Parasurama killed Karthavirya Arjuna, who had previously defeated the mighty
Parasurama’s student was Agnivesha and Agnivesha’s student was Drona. Parasurama
gave his axe to Drona. Drona was the teacher of Vyasa’s grandchildren, the
Kauravas and the Pandavas. Drona’s father was the sage Bharadwaja, and Bharadawaja
was the student of Valmiki. Drona’s son Ashwathhama was a friend of the Kauravas.
Drona was like an uncle’s age to the Pandavas, Kauravas and Sri Krishna and
Bharadwaja was of a grandfather’s age to them, like Vyasa. Though Bharadwaja was
Valmiki’s disciple, he was older to Valmiki. He had to meditate for a long time to
get Valmiki as his Guru. Bharadwaja’s daughter was Visravas’s wife, the mother of
Kubera, the elder half-brother of Ravana, so she must have been much older to
Dronacharya. Drona was born late to Bharadwaja.
Valmiki was a friend of Sri Rama. He not only wrote the Ramayanam, but he also
looked after Rama’s wife Sita and raised Rama’s children.
So far, we have worked out that Vyasa, Sri Rama, and Valmiki were of the same
generation, which makes Sri Rama of the grandfather generation of Sri Krishna. We
also know that Vyasa was senior to Sri Rama.
Bhishma’s father Santanu, married Vyasa’s mother Satyavati after both of them were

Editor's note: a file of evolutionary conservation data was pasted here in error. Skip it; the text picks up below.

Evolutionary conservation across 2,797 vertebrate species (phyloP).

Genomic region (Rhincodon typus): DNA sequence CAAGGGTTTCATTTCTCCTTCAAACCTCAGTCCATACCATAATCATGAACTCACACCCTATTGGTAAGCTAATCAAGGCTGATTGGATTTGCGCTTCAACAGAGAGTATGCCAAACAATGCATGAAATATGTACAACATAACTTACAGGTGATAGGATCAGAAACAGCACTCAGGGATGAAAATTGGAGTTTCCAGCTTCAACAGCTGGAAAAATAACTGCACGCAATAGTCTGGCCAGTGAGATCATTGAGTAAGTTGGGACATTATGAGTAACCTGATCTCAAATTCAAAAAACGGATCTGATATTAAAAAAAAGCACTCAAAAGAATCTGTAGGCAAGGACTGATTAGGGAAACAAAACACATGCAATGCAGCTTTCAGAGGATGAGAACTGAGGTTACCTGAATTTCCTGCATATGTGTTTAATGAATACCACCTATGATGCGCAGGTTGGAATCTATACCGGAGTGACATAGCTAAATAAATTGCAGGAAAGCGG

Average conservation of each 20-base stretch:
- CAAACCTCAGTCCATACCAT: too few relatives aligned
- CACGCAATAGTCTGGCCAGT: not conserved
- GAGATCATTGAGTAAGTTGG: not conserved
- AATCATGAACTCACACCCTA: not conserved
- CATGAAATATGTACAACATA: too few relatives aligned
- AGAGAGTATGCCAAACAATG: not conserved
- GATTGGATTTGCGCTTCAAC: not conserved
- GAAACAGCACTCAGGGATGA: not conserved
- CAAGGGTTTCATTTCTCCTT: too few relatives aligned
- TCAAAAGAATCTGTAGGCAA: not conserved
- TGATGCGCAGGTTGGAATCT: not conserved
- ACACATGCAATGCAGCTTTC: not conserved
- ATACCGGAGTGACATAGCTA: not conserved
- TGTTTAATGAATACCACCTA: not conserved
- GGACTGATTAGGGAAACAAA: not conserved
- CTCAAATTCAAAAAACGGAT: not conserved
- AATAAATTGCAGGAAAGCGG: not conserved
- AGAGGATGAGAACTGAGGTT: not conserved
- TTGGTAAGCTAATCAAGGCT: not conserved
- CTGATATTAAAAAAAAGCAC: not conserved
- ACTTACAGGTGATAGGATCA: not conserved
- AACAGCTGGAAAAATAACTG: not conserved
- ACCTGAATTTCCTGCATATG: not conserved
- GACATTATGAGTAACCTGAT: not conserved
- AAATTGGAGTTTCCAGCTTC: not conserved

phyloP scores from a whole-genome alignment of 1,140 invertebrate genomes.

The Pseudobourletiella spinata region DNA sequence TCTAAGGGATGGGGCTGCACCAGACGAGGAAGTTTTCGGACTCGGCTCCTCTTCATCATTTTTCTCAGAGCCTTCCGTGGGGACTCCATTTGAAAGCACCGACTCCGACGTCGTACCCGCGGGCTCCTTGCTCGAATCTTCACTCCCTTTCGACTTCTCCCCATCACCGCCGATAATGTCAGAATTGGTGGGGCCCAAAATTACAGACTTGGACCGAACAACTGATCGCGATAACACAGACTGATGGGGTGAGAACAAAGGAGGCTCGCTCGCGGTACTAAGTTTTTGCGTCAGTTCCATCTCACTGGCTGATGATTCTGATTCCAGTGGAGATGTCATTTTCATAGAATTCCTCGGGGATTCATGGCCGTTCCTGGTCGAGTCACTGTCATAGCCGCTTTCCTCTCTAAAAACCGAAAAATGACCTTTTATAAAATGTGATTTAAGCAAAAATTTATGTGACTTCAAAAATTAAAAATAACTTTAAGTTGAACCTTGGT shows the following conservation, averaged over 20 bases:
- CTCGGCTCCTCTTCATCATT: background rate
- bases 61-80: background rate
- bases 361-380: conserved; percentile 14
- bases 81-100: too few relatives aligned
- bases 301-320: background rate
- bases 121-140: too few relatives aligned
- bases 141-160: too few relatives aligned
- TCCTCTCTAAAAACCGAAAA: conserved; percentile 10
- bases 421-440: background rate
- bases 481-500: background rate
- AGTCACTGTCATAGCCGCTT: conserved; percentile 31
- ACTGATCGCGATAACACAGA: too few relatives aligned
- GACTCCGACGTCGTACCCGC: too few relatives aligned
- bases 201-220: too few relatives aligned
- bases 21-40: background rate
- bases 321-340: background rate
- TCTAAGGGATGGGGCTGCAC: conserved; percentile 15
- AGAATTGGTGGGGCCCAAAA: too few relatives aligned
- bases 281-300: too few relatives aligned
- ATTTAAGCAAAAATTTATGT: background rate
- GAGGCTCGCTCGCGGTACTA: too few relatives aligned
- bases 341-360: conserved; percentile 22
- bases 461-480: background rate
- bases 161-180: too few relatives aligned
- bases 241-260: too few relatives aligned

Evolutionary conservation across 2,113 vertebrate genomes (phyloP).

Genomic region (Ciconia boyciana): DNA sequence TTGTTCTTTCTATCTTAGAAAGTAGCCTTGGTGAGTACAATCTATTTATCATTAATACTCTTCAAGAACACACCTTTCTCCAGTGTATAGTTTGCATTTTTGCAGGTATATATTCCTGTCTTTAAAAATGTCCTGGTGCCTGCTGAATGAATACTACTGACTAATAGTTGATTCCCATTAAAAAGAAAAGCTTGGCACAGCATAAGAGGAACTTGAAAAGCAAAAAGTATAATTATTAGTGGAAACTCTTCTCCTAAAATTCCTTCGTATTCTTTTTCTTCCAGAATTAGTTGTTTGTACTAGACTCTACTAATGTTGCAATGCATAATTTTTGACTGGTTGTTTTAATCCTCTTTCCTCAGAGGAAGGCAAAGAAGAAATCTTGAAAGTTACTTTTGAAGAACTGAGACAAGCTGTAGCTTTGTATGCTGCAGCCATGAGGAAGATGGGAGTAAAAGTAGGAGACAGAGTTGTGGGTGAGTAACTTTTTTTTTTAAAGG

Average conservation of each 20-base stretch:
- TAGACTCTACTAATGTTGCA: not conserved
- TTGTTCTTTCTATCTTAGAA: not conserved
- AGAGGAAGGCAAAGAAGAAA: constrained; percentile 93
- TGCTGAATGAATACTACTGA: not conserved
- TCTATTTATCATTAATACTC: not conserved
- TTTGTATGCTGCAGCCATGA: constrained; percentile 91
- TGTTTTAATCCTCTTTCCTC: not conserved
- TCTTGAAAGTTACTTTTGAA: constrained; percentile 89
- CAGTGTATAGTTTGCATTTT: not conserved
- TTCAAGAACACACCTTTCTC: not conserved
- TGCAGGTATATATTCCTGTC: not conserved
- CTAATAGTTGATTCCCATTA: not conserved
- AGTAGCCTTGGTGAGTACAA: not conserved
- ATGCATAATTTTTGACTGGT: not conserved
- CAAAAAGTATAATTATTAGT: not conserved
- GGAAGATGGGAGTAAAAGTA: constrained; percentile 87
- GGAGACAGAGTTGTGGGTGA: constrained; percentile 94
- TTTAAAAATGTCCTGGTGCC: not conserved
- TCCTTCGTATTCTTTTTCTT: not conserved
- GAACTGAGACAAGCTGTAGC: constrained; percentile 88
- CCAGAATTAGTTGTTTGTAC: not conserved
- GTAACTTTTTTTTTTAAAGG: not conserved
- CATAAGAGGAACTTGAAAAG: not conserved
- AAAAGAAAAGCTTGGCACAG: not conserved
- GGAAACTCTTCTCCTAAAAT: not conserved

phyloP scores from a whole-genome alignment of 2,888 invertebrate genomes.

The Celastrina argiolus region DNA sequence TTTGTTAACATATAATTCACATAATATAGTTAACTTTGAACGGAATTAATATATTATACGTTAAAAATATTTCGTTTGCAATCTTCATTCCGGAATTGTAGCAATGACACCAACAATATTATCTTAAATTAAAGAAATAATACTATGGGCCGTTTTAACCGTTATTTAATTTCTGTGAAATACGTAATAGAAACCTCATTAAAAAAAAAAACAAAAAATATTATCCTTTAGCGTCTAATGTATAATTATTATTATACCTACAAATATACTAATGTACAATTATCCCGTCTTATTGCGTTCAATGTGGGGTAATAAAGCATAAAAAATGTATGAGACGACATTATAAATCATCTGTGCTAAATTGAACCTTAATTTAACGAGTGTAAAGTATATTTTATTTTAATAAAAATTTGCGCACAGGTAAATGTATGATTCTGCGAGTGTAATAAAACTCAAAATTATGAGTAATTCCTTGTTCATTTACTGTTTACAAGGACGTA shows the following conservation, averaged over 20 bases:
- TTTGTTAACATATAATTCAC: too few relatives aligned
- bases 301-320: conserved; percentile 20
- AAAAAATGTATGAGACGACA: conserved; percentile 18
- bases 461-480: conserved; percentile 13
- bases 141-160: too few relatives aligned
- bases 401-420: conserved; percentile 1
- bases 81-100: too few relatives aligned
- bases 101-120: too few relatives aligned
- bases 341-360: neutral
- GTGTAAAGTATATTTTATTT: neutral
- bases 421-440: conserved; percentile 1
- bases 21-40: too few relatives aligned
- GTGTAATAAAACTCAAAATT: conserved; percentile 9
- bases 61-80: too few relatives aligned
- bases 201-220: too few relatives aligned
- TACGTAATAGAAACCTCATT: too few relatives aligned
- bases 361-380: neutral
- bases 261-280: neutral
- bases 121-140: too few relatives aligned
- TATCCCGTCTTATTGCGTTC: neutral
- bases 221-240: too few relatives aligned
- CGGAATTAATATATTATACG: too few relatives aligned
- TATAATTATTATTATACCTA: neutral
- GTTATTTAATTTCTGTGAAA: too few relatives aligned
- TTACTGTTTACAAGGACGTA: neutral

born. Vyasa’s parents were Parasara and Satyavati., and Bhishma’s parents were
Santanu and Ganga Devi. So Bhishma was a brother to Vyasa and of the same
generation as Sri Rama.
Ravana’s grandfather Pulastya, explained the story of creation to Bhishma at
Gangadwar. (Padma Puranam). Since Sri Rama and Ravana were of the same generation,
and as Bhishma was of the same generation as Sri Rama, Pulastya was of a
grandfather’s generation to Bhishma!
Bhishma fought Parasurama, over Amba’s marriage issue.
Sahadeva, the youngest Pandava, went on a victorious campaign of the South after
Yudhisthira’s campaign. When he came up to Rameswaram, he sent a respectful
message to Vibhishana of Sri Lanka, asking about his welfare and paying his
respects. Vibhishana, Ravana’s brother was Sri Rama’s generation and of a
grandfather generation to Sahadeva and the Pandavas.
Dhaumya who was the priest of the Pandavas, visited Sri Rama at the time of his
coronation. (Uttarakanda, Valmiki Ramayana)
Many Rig Vedic Rishis, the authors of the Rig Veda, were Sri Rama’s elders. They